These little guys had me puzzled–so many sandpipers look alike to me! But when they did a short flight, they gave themselves away: their white rumps in flight marked them as–what else?–White-rumped Sandpipers. A first for me.
Sometimes, from a distance, a Northern Shoveler can look like a Mallard to me. But it’s fun to see the ducks swimming in groups of concentric circles like in the zoomed-in photo above—then I can be pretty sure they’re Shovelers that I’m looking at, as they go round and round sifting the water near the surface for food with their bills.
This young Grey Catbird was scampering out in the open, rather than hiding out under bushes as they usually like to do. They look a lot like Northern Mockingbirds, but their black caps and mewing sound clearly identify them.
When the lake freezes over, the birds have to squeeze into a smaller space in the un-iced parts of the lake, but the different species of ducks co-exist surprisingly well considering that they are all after a similar limited food supply of small plants and fish in the constrained area.
In this picture you can see the large Canadian Geese, the male and female Mallards with their wings spread, the small American Coots with their white bills and dark bodies, and lastly, a bunch of Northern Shovelers, standing in the back and floating in the water, dark green head and dark, flat-ended bills, and bodies with white breasts and brown flanks.
It was fascinating to see all these different kinds of birds band together and turn around as one when a few aggressive gulls approached; the gulls were not welcome to this party—perhaps they would not play well with others?—and the ducks soon mobbed the gulls and forced them to go elsewhere.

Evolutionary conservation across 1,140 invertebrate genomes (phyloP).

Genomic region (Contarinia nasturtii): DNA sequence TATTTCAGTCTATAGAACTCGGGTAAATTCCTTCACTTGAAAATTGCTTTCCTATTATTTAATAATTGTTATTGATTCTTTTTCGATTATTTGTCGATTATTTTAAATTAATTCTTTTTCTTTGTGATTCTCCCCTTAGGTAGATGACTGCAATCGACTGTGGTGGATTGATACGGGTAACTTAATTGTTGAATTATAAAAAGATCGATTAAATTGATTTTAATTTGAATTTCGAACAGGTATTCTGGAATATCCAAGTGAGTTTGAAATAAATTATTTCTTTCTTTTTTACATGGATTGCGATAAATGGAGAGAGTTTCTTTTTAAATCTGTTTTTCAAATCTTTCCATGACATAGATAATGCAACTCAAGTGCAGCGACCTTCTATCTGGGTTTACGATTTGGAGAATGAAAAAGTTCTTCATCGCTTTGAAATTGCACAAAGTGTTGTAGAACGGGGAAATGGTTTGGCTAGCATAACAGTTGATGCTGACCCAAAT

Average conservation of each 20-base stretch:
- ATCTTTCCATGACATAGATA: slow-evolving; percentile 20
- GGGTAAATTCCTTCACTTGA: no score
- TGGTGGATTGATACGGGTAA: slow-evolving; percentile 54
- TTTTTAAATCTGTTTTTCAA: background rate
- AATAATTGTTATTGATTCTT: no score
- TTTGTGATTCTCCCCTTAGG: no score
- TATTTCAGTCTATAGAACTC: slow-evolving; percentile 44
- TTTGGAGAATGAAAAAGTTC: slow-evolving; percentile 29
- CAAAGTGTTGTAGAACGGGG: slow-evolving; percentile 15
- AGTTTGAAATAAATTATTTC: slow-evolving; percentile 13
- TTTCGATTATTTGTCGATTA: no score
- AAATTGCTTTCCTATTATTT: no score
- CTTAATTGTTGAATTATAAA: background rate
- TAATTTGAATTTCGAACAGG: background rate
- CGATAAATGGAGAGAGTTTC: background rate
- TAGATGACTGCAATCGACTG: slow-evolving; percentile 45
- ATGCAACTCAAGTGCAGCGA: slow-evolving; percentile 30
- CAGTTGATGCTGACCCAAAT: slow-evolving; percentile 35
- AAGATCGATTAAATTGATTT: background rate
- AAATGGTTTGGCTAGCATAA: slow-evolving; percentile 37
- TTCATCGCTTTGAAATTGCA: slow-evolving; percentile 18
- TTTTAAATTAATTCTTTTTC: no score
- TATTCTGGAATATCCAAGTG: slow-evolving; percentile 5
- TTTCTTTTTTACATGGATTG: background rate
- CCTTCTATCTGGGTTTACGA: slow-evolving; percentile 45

This jaunty little guy, a Tufted Titmouse, is a kind of bird I usually see hanging out with its cousin, the Black-Capped Chickadee, but this one was foraging all alone. They have a distinct way of flying from a branch down to the ground—they dive bomb straight down headfirst as if they were a gull about to catch a fish, so that even though they’re small, they can be identified from a distance.
This male (the red nape) Downy Woodpecker looks a lot like a miniature version of its larger cousin, the Hairy Woodpecker. They’ve both got very similar markings including a white back, but the Downy is around 6″ compared to the Hairy’s 9″.
One advantage of trying to photograph birds in winter is that you can get a clearer shot without leaves in the way.
Here’s the Ruddy Duck. They’re small and like to travel in large same-species groups. The male and female both have chestnut sides and backs, with sharp tails; the male has white cheek patches. In the photo above you can see two males in the foreground and a female behind them.
This guy looks to me to be an adult male House Finch, though I supose it could be a Purple Finch. I’m going with house finch because there appears to be a bit too much brown on the face for a Purple Finch.